Inhibitory effects of grape seed extract on the formation of heterocyclic aromatic amines in beef and chicken meatballs cooked by different techniques
MetadataShow full item record
CitationKeşkekoğlu, H., & Üren, A. (2017). Inhibitory effects of grape seed extract on the formation of heterocyclic aromatic amines in beef and chicken meatballs cooked by different techniques. International journal of food properties, 20, 722-734.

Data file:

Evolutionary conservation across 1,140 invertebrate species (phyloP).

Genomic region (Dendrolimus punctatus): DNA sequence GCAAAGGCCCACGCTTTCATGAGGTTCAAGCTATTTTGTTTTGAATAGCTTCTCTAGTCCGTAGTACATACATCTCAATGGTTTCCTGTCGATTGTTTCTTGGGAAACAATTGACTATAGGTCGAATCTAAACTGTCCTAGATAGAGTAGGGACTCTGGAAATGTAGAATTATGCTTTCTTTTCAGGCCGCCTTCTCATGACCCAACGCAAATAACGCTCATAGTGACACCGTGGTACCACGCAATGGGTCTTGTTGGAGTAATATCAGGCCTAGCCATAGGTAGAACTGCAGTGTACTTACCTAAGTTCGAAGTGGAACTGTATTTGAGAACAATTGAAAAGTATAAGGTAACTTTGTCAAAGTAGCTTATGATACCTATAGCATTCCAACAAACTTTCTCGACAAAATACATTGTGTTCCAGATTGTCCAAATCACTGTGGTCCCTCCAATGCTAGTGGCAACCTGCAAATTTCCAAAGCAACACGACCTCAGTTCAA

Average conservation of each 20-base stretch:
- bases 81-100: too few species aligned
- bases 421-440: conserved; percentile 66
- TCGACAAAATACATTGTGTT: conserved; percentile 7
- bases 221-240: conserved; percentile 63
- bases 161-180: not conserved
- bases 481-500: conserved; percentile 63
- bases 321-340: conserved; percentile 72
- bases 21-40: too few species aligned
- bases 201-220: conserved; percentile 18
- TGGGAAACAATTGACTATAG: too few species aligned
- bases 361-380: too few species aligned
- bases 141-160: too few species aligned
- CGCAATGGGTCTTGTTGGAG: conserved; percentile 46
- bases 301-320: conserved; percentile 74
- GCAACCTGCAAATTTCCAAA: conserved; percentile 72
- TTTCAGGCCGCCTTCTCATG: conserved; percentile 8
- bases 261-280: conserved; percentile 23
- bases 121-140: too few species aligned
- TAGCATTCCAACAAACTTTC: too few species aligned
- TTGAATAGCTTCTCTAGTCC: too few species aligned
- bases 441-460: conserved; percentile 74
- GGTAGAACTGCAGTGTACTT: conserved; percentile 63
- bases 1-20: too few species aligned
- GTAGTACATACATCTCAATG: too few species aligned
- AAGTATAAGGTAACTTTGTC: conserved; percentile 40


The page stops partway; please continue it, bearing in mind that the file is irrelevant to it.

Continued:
Heterocyclic aromatic amines (HCAs) are mutagenic compounds formed when foods are cooked at high temperatures. The objective of this study was to examine the efficiency of the grape seed extract (GSE) on the formation of HACs in beef and chicken meatballs cooked by four different cooking techniques (oven roasting, pan cooking, charcoal-barbecue, and deep-fat frying). Six HCAs; 2-amino-3-methylimidazo[4,5-f]quinoline (IQ), 2-amino-3,8-dimethylimidazo[4,5-f]quinoxaline (MeIQx), 2-amino-3,4,8-trimethylimidazo[4,5-f]quinoxaline (4,8-DiMeIQx), 2-amino-1-methyl-6-phenylimidazo[4,5-b]pyridine (PhIP), 9H-pyrido[3,4-b]indole (norharman), and 1-methyl-9H-pyrido[3,4-b]indole (harman) were measured. In addition, cooking losses, total phenolics, and radical-scavenging activities were determined. In the beef meatballs, the highest inhibitory effects were 69% for norharman, 65% for IQ, 65% for PhIP, and 59% for MeIQx, while in chicken meatballs were 73% for PhIP, 52% for IQ, 37% for MeIQx, and 31% for norharman. Results of this study suggested that addition of GSE can be an important factor in decreasing the levels of total HCAs in charcoal-barbecued beef meatballs (65%) and oven roasted chicken meatballs (37%).